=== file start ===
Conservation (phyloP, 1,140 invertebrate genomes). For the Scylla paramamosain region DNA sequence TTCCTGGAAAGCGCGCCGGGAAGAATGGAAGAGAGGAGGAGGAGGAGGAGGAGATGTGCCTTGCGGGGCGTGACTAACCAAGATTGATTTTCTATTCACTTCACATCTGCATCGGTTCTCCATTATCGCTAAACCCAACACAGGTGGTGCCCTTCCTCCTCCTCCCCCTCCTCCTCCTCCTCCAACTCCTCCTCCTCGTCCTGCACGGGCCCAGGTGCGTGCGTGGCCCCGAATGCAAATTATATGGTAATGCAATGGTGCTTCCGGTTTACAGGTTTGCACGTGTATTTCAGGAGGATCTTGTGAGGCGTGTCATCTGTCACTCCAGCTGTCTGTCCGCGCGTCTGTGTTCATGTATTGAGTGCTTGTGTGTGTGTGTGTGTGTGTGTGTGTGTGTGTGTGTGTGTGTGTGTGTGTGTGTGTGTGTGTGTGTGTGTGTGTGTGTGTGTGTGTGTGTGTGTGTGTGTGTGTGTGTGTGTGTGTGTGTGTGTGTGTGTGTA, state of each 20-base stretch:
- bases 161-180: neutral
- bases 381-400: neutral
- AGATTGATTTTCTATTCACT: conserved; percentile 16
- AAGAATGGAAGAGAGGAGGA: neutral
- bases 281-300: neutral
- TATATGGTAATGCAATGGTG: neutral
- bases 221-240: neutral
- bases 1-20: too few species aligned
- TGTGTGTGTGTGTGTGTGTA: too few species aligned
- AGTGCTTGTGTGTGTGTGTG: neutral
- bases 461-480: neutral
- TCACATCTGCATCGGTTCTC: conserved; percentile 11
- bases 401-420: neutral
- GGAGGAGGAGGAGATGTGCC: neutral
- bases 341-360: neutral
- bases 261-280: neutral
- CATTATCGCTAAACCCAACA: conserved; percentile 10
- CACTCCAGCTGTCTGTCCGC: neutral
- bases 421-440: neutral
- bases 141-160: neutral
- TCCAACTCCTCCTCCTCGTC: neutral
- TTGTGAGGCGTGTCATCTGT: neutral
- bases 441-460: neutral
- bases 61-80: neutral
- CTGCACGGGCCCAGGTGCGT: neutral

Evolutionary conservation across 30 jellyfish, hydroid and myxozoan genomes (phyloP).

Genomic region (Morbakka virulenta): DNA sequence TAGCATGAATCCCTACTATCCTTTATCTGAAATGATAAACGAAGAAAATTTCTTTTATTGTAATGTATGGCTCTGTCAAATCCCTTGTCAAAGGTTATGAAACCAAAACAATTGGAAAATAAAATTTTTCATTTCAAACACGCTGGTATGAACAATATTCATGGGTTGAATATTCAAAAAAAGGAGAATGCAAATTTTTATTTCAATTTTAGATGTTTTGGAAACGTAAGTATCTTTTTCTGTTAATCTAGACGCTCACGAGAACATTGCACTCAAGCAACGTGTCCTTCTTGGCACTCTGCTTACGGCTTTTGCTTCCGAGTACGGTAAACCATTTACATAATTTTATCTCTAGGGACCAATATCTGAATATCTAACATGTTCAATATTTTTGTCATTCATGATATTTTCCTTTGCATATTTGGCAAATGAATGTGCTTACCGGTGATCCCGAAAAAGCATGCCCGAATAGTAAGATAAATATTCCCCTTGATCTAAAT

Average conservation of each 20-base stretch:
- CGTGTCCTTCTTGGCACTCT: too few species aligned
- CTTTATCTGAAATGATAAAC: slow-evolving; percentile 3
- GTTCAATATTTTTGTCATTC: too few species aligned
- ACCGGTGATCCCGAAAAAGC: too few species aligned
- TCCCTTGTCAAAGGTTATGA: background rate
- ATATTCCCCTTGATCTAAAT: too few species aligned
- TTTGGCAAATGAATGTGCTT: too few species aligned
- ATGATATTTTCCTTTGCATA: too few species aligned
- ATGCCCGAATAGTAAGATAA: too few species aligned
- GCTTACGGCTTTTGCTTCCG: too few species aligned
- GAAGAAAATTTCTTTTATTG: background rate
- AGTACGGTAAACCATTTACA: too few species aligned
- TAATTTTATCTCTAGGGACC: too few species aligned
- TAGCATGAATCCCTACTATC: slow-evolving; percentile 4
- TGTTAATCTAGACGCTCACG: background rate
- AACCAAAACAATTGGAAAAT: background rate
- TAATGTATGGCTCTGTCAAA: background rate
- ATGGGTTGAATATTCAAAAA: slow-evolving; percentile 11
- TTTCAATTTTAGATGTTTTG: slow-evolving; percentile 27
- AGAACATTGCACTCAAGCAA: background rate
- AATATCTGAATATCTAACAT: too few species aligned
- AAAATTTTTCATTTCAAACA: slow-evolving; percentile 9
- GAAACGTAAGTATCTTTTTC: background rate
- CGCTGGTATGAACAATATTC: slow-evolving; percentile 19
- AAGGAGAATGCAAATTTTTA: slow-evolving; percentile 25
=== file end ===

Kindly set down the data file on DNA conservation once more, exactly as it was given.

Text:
Conservation (phyloP, 1,140 invertebrate genomes). For the Scylla paramamosain region DNA sequence TTCCTGGAAAGCGCGCCGGGAAGAATGGAAGAGAGGAGGAGGAGGAGGAGGAGATGTGCCTTGCGGGGCGTGACTAACCAAGATTGATTTTCTATTCACTTCACATCTGCATCGGTTCTCCATTATCGCTAAACCCAACACAGGTGGTGCCCTTCCTCCTCCTCCCCCTCCTCCTCCTCCTCCAACTCCTCCTCCTCGTCCTGCACGGGCCCAGGTGCGTGCGTGGCCCCGAATGCAAATTATATGGTAATGCAATGGTGCTTCCGGTTTACAGGTTTGCACGTGTATTTCAGGAGGATCTTGTGAGGCGTGTCATCTGTCACTCCAGCTGTCTGTCCGCGCGTCTGTGTTCATGTATTGAGTGCTTGTGTGTGTGTGTGTGTGTGTGTGTGTGTGTGTGTGTGTGTGTGTGTGTGTGTGTGTGTGTGTGTGTGTGTGTGTGTGTGTGTGTGTGTGTGTGTGTGTGTGTGTGTGTGTGTGTGTGTGTGTGTGTGTGTGTA, state of each 20-base stretch:
- bases 161-180: neutral
- bases 381-400: neutral
- AGATTGATTTTCTATTCACT: conserved; percentile 16
- AAGAATGGAAGAGAGGAGGA: neutral
- bases 281-300: neutral
- TATATGGTAATGCAATGGTG: neutral
- bases 221-240: neutral
- bases 1-20: too few species aligned
- TGTGTGTGTGTGTGTGTGTA: too few species aligned
- AGTGCTTGTGTGTGTGTGTG: neutral
- bases 461-480: neutral
- TCACATCTGCATCGGTTCTC: conserved; percentile 11
- bases 401-420: neutral
- GGAGGAGGAGGAGATGTGCC: neutral
- bases 341-360: neutral
- bases 261-280: neutral
- CATTATCGCTAAACCCAACA: conserved; percentile 10
- CACTCCAGCTGTCTGTCCGC: neutral
- bases 421-440: neutral
- bases 141-160: neutral
- TCCAACTCCTCCTCCTCGTC: neutral
- TTGTGAGGCGTGTCATCTGT: neutral
- bases 441-460: neutral
- bases 61-80: neutral
- CTGCACGGGCCCAGGTGCGT: neutral

Evolutionary conservation across 30 jellyfish, hydroid and myxozoan genomes (phyloP).

Genomic region (Morbakka virulenta): DNA sequence TAGCATGAATCCCTACTATCCTTTATCTGAAATGATAAACGAAGAAAATTTCTTTTATTGTAATGTATGGCTCTGTCAAATCCCTTGTCAAAGGTTATGAAACCAAAACAATTGGAAAATAAAATTTTTCATTTCAAACACGCTGGTATGAACAATATTCATGGGTTGAATATTCAAAAAAAGGAGAATGCAAATTTTTATTTCAATTTTAGATGTTTTGGAAACGTAAGTATCTTTTTCTGTTAATCTAGACGCTCACGAGAACATTGCACTCAAGCAACGTGTCCTTCTTGGCACTCTGCTTACGGCTTTTGCTTCCGAGTACGGTAAACCATTTACATAATTTTATCTCTAGGGACCAATATCTGAATATCTAACATGTTCAATATTTTTGTCATTCATGATATTTTCCTTTGCATATTTGGCAAATGAATGTGCTTACCGGTGATCCCGAAAAAGCATGCCCGAATAGTAAGATAAATATTCCCCTTGATCTAAAT

Average conservation of each 20-base stretch:
- CGTGTCCTTCTTGGCACTCT: too few species aligned
- CTTTATCTGAAATGATAAAC: slow-evolving; percentile 3
- GTTCAATATTTTTGTCATTC: too few species aligned
- ACCGGTGATCCCGAAAAAGC: too few species aligned
- TCCCTTGTCAAAGGTTATGA: background rate
- ATATTCCCCTTGATCTAAAT: too few species aligned
- TTTGGCAAATGAATGTGCTT: too few species aligned
- ATGATATTTTCCTTTGCATA: too few species aligned
- ATGCCCGAATAGTAAGATAA: too few species aligned
- GCTTACGGCTTTTGCTTCCG: too few species aligned
- GAAGAAAATTTCTTTTATTG: background rate
- AGTACGGTAAACCATTTACA: too few species aligned
- TAATTTTATCTCTAGGGACC: too few species aligned
- TAGCATGAATCCCTACTATC: slow-evolving; percentile 4
- TGTTAATCTAGACGCTCACG: background rate
- AACCAAAACAATTGGAAAAT: background rate
- TAATGTATGGCTCTGTCAAA: background rate
- ATGGGTTGAATATTCAAAAA: slow-evolving; percentile 11
- TTTCAATTTTAGATGTTTTG: slow-evolving; percentile 27
- AGAACATTGCACTCAAGCAA: background rate
- AATATCTGAATATCTAACAT: too few species aligned
- AAAATTTTTCATTTCAAACA: slow-evolving; percentile 9
- GAAACGTAAGTATCTTTTTC: background rate
- CGCTGGTATGAACAATATTC: slow-evolving; percentile 19
- AAGGAGAATGCAAATTTTTA: slow-evolving; percentile 25